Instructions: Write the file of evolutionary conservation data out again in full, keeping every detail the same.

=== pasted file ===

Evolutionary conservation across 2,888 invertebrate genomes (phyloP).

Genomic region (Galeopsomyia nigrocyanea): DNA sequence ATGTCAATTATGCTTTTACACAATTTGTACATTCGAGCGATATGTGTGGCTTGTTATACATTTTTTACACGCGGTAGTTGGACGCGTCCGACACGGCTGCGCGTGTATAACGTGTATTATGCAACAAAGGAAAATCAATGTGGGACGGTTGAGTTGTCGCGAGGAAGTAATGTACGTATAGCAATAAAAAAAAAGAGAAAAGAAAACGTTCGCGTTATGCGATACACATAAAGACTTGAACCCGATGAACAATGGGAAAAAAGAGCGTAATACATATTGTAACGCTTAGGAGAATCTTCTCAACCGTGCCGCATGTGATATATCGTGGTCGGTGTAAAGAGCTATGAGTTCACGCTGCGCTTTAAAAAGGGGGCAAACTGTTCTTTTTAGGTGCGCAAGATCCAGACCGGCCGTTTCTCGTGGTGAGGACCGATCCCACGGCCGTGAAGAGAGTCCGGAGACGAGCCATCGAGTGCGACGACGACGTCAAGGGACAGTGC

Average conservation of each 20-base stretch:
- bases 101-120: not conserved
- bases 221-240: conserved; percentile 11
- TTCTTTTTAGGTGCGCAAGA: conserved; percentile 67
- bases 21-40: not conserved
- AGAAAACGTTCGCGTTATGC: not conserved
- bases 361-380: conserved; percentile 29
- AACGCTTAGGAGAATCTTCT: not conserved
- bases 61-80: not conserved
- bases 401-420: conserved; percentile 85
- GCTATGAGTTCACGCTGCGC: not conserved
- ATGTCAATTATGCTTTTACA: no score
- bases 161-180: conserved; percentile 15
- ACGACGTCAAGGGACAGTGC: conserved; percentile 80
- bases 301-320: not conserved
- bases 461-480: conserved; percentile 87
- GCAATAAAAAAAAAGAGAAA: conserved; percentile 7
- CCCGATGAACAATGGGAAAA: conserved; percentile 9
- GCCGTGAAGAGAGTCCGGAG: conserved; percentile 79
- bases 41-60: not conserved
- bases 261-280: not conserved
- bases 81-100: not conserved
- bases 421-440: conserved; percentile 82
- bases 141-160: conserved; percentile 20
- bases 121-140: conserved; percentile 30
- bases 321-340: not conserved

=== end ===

Evolutionary conservation across 2,888 invertebrate genomes (phyloP).

Genomic region (Galeopsomyia nigrocyanea): DNA sequence ATGTCAATTATGCTTTTACACAATTTGTACATTCGAGCGATATGTGTGGCTTGTTATACATTTTTTACACGCGGTAGTTGGACGCGTCCGACACGGCTGCGCGTGTATAACGTGTATTATGCAACAAAGGAAAATCAATGTGGGACGGTTGAGTTGTCGCGAGGAAGTAATGTACGTATAGCAATAAAAAAAAAGAGAAAAGAAAACGTTCGCGTTATGCGATACACATAAAGACTTGAACCCGATGAACAATGGGAAAAAAGAGCGTAATACATATTGTAACGCTTAGGAGAATCTTCTCAACCGTGCCGCATGTGATATATCGTGGTCGGTGTAAAGAGCTATGAGTTCACGCTGCGCTTTAAAAAGGGGGCAAACTGTTCTTTTTAGGTGCGCAAGATCCAGACCGGCCGTTTCTCGTGGTGAGGACCGATCCCACGGCCGTGAAGAGAGTCCGGAGACGAGCCATCGAGTGCGACGACGACGTCAAGGGACAGTGC

Average conservation of each 20-base stretch:
- bases 101-120: not conserved
- bases 221-240: conserved; percentile 11
- TTCTTTTTAGGTGCGCAAGA: conserved; percentile 67
- bases 21-40: not conserved
- AGAAAACGTTCGCGTTATGC: not conserved
- bases 361-380: conserved; percentile 29
- AACGCTTAGGAGAATCTTCT: not conserved
- bases 61-80: not conserved
- bases 401-420: conserved; percentile 85
- GCTATGAGTTCACGCTGCGC: not conserved
- ATGTCAATTATGCTTTTACA: no score
- bases 161-180: conserved; percentile 15
- ACGACGTCAAGGGACAGTGC: conserved; percentile 80
- bases 301-320: not conserved
- bases 461-480: conserved; percentile 87
- GCAATAAAAAAAAAGAGAAA: conserved; percentile 7
- CCCGATGAACAATGGGAAAA: conserved; percentile 9
- GCCGTGAAGAGAGTCCGGAG: conserved; percentile 79
- bases 41-60: not conserved
- bases 261-280: not conserved
- bases 81-100: not conserved
- bases 421-440: conserved; percentile 82
- bases 141-160: conserved; percentile 20
- bases 121-140: conserved; percentile 30
- bases 321-340: not conserved